Or maybe he forgot it at home. But anyway, in the same Q&A with Bush as below, a reporter asked about the case of Australian citizen David Hicks, detained indefinitely at Guantanamo Bay --
Q Mr. President, did you discuss the issue of David Hicks at all with the Prime Minister? And when do you think he might come to trial?
PRESIDENT BUSH: Yes, we did. The Prime Minister brought it up. He was pleased that I was able to sign the military tribunal bill -- in other words, a way forward for somebody like Hicks to be able to get a day in court. And he was asking me, do I have a timetable in mind as to when Hicks' trial will be coming forth. I told him I didn't, although we hope that Hicks is one of the early people that will have a day in court.
Interestingly enough, as I understand, Hicks has lawyers that may be trying to appeal certain aspects of the law we passed. If that's the case, he's having his day in court, in an interesting way. But I believe Hicks deserves a trial and is going to get it.
So Howard stood there as Bush gave him something between a brush-off and an outright lie, as there is no immediate plan to try any of the Gitmo detainees, the would-be overseer of such trials having just resigned. Note also Bush's weird implication that one gets one's "day in court" by challenging the system under which you're held, a construction that truly merits the phrase Kafkaesque.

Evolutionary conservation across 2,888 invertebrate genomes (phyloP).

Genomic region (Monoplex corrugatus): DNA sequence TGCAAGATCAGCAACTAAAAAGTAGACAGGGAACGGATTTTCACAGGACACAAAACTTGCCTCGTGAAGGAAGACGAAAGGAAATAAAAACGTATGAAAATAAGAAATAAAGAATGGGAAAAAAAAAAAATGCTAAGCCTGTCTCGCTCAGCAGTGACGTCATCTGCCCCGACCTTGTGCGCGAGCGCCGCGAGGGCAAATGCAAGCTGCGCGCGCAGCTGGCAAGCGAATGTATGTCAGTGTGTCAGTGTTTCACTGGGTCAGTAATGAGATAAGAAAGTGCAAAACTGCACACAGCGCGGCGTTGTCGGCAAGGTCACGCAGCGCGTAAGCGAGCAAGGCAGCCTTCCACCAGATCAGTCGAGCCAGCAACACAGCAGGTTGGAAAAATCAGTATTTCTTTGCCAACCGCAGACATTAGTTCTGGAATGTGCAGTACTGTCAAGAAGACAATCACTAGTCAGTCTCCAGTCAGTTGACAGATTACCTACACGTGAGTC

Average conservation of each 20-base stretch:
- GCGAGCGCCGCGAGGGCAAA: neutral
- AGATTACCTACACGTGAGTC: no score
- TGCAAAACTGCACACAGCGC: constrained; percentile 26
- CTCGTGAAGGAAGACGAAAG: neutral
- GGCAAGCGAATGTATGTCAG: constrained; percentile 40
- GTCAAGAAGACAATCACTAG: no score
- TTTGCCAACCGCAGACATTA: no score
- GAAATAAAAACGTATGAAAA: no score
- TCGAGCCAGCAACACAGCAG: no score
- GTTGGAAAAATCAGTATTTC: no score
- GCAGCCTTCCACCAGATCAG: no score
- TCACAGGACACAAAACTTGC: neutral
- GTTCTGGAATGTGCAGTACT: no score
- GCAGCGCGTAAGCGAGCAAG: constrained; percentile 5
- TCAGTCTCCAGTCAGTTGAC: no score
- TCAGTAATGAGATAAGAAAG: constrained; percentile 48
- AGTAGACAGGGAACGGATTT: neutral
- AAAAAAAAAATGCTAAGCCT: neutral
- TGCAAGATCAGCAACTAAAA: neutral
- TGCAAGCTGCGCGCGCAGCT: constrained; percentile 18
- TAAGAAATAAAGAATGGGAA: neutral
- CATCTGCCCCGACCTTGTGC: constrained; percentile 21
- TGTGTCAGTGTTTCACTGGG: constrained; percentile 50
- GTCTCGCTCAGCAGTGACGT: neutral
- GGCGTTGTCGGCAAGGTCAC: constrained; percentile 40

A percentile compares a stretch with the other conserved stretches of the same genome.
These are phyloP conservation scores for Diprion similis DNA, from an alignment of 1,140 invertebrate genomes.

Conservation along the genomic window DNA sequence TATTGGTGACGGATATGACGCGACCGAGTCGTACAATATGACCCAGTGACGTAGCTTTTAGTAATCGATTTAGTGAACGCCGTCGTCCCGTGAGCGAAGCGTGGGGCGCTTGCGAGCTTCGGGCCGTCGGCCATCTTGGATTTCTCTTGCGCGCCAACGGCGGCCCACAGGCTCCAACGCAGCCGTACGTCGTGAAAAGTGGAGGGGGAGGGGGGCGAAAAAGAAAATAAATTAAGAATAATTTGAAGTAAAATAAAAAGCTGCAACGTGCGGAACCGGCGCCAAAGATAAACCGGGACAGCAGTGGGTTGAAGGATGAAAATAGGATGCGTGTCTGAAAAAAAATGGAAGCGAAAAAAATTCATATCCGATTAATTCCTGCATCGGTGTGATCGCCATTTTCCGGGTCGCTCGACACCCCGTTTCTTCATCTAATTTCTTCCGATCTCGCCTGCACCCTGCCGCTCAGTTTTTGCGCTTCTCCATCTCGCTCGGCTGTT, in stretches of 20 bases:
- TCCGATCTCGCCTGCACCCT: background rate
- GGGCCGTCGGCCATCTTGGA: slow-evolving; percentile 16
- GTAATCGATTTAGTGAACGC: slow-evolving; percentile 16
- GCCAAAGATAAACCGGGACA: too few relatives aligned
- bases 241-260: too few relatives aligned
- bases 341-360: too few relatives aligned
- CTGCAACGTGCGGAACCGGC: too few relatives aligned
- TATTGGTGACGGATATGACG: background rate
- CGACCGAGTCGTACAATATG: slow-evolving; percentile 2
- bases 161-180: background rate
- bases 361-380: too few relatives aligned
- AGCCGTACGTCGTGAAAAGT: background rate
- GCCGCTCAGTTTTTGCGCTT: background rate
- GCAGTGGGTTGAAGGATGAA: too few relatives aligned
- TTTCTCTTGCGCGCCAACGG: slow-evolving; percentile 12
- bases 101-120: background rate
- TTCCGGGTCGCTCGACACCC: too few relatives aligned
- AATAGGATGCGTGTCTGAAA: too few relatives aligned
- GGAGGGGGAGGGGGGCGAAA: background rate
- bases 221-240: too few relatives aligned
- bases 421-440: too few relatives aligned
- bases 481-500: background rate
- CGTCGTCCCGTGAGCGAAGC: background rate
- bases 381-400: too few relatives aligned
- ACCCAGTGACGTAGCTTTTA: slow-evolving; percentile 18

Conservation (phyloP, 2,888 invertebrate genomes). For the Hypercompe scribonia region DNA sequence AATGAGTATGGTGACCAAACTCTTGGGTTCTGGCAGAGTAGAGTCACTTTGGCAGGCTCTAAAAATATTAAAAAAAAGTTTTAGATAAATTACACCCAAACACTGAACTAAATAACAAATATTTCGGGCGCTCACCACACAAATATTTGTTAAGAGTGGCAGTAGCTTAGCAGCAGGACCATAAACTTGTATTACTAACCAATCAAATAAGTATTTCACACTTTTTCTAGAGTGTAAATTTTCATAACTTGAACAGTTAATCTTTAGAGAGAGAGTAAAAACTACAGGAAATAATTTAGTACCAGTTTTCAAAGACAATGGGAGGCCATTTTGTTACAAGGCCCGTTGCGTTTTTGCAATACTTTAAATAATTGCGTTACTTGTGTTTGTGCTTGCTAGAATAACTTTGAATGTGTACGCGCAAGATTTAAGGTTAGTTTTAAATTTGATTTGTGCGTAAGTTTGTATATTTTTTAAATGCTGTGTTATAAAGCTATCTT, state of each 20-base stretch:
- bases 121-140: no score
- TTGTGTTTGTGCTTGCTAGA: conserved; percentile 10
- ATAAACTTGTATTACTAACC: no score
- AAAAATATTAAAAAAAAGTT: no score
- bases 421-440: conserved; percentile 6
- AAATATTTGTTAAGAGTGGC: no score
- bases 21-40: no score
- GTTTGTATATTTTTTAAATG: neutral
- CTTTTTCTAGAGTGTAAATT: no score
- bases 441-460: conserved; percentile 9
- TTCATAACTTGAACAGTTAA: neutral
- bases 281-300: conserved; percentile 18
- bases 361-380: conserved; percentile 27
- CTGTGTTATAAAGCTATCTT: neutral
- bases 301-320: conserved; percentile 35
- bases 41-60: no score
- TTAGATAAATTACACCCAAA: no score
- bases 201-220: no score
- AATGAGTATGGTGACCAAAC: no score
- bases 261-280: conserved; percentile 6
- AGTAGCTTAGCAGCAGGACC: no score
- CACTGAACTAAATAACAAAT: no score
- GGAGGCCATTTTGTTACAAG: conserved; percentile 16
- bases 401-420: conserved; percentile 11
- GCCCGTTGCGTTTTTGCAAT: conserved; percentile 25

Incidentally, the Q&A ended with a bizarre reminder of Bush's obsession with not seeming weak -- the strong horse:
Q One more, do you feel generous, one more?
PRESIDENT BUSH: No, I'm not generous. It's also hot out here, Gregory. We're in the sun, you're not. (Laughter.)
Q I don't see you sweat.
PRESIDENT BUSH: That's the problem, you might see me sweat.
The Leader does not sweat.
UPDATE: The lack of respect for Australia extends to Condi Rice not knowing the Foreign Minister's name, if this transcript is accurate --
QUESTION: The Australian Government, as you know, has been a close and supportive ally through this enterprise. As this fresh look, as you put it, goes on, what sort of level of consultation can the Australians expect?
SECRETARY RICE: Well, I had an extensive discussion yesterday with Alexander Downing,
FINAL UPDATE: A New York Times article about Hicks and his military lawyer Michael Mori.